I held him at my neck and strode gently across the driveway. His small breath tickled my skin.
I didn’t want him to wake, but longed for him to know. ‘We might never have a lot of money,’ I confessed in a whisper, as we continued towards the house. ‘You might not have the coolest toys, or a house that friends talk about…’
We ascended the front steps, his infant body a dead weight in my arms. Deep sleep. Complete surrender.
‘…Your old dad might not be famous, or drive a black fast car.’
I eased open the door and ducked into the house. Down the hallway, left into his room. The afternoon sun shone through the windows and I drew the curtains with one arm, with he collapsed in the other.
‘But there is one thing I do know,’ I breathed, as I lowered him into his cot.
He rubbed his eyes with balled fists and rolled onto his front.
‘I will always be there’.
And he let out a sigh and carried on with his sleep.
The core question
When it comes to being a dad (and probably a mum too but I don’t know a lot about that), for some reason it’s a challenge to remember and value the biggest part of our job.
Maybe it’s fear that makes us forget; a fear of not having what it takes to be a great dad, which distracts us. Do you ever worry that you don’t have enough to offer as a father? Enough security perhaps, or experiences and opportunities.
It seems that being a dad requires something, something so significant, which we can’t quite comprehend or get our head around; and that feeling of being needed, of being depended upon can shake us to the core, especially when we feel utterly inadequate for the position.
A couple of days after Sasha was born (that’s him on the left in the photo, with his cousin), when it was time to take him and Irina home from hospital I went down from the ward to bring the car to the front and get his car seat ready.
I couldn’t do it. I couldn’t figure out how to strap the flaming thing in. And I remember the feeling so well. Tangled among a mass of seat belt and straps – I felt angry and I felt alone.
I was furious that I didn’t know how to do something so basic. This is the guy my unfortunate family have to look after them – one who can’t work out how to strap in a car seat? A deep fear swept over me like a shadow in that moment – What else am I going to be unable to do? Everything, surely, if I can’t manage this?
Thankfully after two years the car seat is no longer a significant source of torment. But there are other worries and fears always tapping at the door, and the same question at the heart of them all remains – Do I have what it takes?
The most important and most neglected thing
Allowing fear to dictate the way we live is the worst way to make good choices. I want my family to have more. That’s not a bad thing, but sometimes I let the worry that I won’t be able to facilitate it consume me. I voyage into the mist, to another world, to agonize and obsess to scheme and to work.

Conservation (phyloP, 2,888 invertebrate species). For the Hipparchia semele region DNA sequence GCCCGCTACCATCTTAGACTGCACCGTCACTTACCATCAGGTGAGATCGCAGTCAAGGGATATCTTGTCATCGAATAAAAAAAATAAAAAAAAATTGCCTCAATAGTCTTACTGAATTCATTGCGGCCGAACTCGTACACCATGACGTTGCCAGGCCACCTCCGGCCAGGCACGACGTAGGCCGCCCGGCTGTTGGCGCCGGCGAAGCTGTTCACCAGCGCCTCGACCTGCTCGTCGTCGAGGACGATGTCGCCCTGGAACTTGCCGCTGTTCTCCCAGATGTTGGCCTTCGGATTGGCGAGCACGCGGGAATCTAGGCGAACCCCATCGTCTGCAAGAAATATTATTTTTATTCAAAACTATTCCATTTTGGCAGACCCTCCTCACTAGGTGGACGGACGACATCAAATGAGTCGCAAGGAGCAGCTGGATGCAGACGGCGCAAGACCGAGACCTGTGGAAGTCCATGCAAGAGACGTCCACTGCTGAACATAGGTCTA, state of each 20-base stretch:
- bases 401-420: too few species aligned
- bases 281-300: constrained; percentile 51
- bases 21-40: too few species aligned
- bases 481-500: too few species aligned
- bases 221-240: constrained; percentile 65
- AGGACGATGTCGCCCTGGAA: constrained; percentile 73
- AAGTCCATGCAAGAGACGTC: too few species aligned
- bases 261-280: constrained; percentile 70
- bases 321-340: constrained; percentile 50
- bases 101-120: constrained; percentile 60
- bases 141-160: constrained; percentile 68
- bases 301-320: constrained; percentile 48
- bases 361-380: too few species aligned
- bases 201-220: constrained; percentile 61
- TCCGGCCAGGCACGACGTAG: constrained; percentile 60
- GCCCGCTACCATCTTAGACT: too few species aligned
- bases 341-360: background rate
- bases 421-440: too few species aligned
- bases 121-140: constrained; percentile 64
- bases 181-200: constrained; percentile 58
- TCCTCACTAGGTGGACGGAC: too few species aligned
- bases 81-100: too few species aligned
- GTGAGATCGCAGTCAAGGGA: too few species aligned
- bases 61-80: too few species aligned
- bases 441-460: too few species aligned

When I’m focused on what I feel I’m lacking, I forget what I actually do have, and overlook the biggest need – the one I can meet – a dad who is present.
Some of us have gotten so tired of not being enough that we’ve given up altogether, in hopelessness hiding in sport or work or the shed, beaten down by the belief that we’re second-rate, and no matter how hard we try we’ll never be able to meet the needs and wants and prove ourselves successful.
Actually, you do have what it takes
We do this because we don’t realise what we have to give. Did you know that just as you are, you already have what it takes to supply the needs of your loved ones? It’s taken a little while for me to work this out, but it’s great news that encourages me a lot.
How? You might be thinking, I don’t have the money or the influence to make my family happy.
Right at the heart of every want and need of every person on the planet is love. It is the greatest craving of our families, and whether you believe it or not, you have the ability to satisfy it.
A father has the ability to meet this need in his children like no one else. There is no thing or person that can can quench the hunger for acceptance and affirmation like a dad can. By simply being around, spending time and taking an interest, we can have an amazing impact on their lives.
If our children know from a young age that dad thinks they’re awesome, they will spend the rest of their lives knowing that they are. If a son enters his teens knowing that he is compassionate and strong, will he ever doubt his potential to change the world? If a daughter knows that she is courageous and beautiful, will she ever put up with anyone who makes her feel anything less?
What a privilege it is to be involved in building those kind of foundations.
It’s the main thing
Turning our attention toward our families is not secondary, but the greatest need, and our greatest calling is to meet it.
No amount of stuff or money or holidays can replace simply being there – sharing time and experiences. We cannot show real love from a distance. We can’t meet the deepest longing of the human heart from afar. To love is to come close and to stay near.
And this might mean working through one or two things, because when we decide to stop hiding in activity and push near to anyone, bits and pieces inside of us inevitably begin to wriggle their way to the surface and they can hurt and irritate and the whole thing can be unpleasant for a time. But don’t let that stop you. It is more worth it than you know, to be able to love freely.
There is an awesome assignment, and you’re the only person on the planet that can carry it out. Our presence with our kids is more valuable than anything else they could have!